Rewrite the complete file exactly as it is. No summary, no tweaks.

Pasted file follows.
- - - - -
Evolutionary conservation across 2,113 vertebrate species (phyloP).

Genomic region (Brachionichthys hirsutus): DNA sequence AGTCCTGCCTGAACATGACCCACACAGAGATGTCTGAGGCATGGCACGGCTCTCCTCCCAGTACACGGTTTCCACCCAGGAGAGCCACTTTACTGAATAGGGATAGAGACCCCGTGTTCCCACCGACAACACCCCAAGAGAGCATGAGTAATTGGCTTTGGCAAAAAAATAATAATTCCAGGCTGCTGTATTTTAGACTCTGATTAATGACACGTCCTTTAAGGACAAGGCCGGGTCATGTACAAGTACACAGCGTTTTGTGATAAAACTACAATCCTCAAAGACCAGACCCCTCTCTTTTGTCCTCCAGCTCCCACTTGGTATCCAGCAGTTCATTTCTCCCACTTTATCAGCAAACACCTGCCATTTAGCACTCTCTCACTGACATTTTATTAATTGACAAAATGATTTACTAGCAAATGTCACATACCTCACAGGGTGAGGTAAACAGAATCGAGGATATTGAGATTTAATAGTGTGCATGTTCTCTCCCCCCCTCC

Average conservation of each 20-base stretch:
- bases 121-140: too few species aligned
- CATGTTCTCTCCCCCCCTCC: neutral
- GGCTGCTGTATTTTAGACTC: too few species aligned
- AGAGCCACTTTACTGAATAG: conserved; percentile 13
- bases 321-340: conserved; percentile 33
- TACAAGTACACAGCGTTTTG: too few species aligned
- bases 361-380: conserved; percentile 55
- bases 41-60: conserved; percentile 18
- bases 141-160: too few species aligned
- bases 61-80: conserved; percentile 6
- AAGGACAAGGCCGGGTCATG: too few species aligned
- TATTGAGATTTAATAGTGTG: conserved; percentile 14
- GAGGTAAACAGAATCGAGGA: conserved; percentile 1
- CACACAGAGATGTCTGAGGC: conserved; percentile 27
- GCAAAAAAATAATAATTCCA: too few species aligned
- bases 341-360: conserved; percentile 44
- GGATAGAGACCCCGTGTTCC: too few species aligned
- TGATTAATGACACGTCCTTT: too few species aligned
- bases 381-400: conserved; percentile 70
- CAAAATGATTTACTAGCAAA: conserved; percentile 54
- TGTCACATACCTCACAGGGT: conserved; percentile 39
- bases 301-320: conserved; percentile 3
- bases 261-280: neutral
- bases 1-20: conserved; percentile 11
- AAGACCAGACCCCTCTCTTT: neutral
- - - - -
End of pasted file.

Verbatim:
Evolutionary conservation across 2,113 vertebrate species (phyloP).

Genomic region (Brachionichthys hirsutus): DNA sequence AGTCCTGCCTGAACATGACCCACACAGAGATGTCTGAGGCATGGCACGGCTCTCCTCCCAGTACACGGTTTCCACCCAGGAGAGCCACTTTACTGAATAGGGATAGAGACCCCGTGTTCCCACCGACAACACCCCAAGAGAGCATGAGTAATTGGCTTTGGCAAAAAAATAATAATTCCAGGCTGCTGTATTTTAGACTCTGATTAATGACACGTCCTTTAAGGACAAGGCCGGGTCATGTACAAGTACACAGCGTTTTGTGATAAAACTACAATCCTCAAAGACCAGACCCCTCTCTTTTGTCCTCCAGCTCCCACTTGGTATCCAGCAGTTCATTTCTCCCACTTTATCAGCAAACACCTGCCATTTAGCACTCTCTCACTGACATTTTATTAATTGACAAAATGATTTACTAGCAAATGTCACATACCTCACAGGGTGAGGTAAACAGAATCGAGGATATTGAGATTTAATAGTGTGCATGTTCTCTCCCCCCCTCC

Average conservation of each 20-base stretch:
- bases 121-140: too few species aligned
- CATGTTCTCTCCCCCCCTCC: neutral
- GGCTGCTGTATTTTAGACTC: too few species aligned
- AGAGCCACTTTACTGAATAG: conserved; percentile 13
- bases 321-340: conserved; percentile 33
- TACAAGTACACAGCGTTTTG: too few species aligned
- bases 361-380: conserved; percentile 55
- bases 41-60: conserved; percentile 18
- bases 141-160: too few species aligned
- bases 61-80: conserved; percentile 6
- AAGGACAAGGCCGGGTCATG: too few species aligned
- TATTGAGATTTAATAGTGTG: conserved; percentile 14
- GAGGTAAACAGAATCGAGGA: conserved; percentile 1
- CACACAGAGATGTCTGAGGC: conserved; percentile 27
- GCAAAAAAATAATAATTCCA: too few species aligned
- bases 341-360: conserved; percentile 44
- GGATAGAGACCCCGTGTTCC: too few species aligned
- TGATTAATGACACGTCCTTT: too few species aligned
- bases 381-400: conserved; percentile 70
- CAAAATGATTTACTAGCAAA: conserved; percentile 54
- TGTCACATACCTCACAGGGT: conserved; percentile 39
- bases 301-320: conserved; percentile 3
- bases 261-280: neutral
- bases 1-20: conserved; percentile 11
- AAGACCAGACCCCTCTCTTT: neutral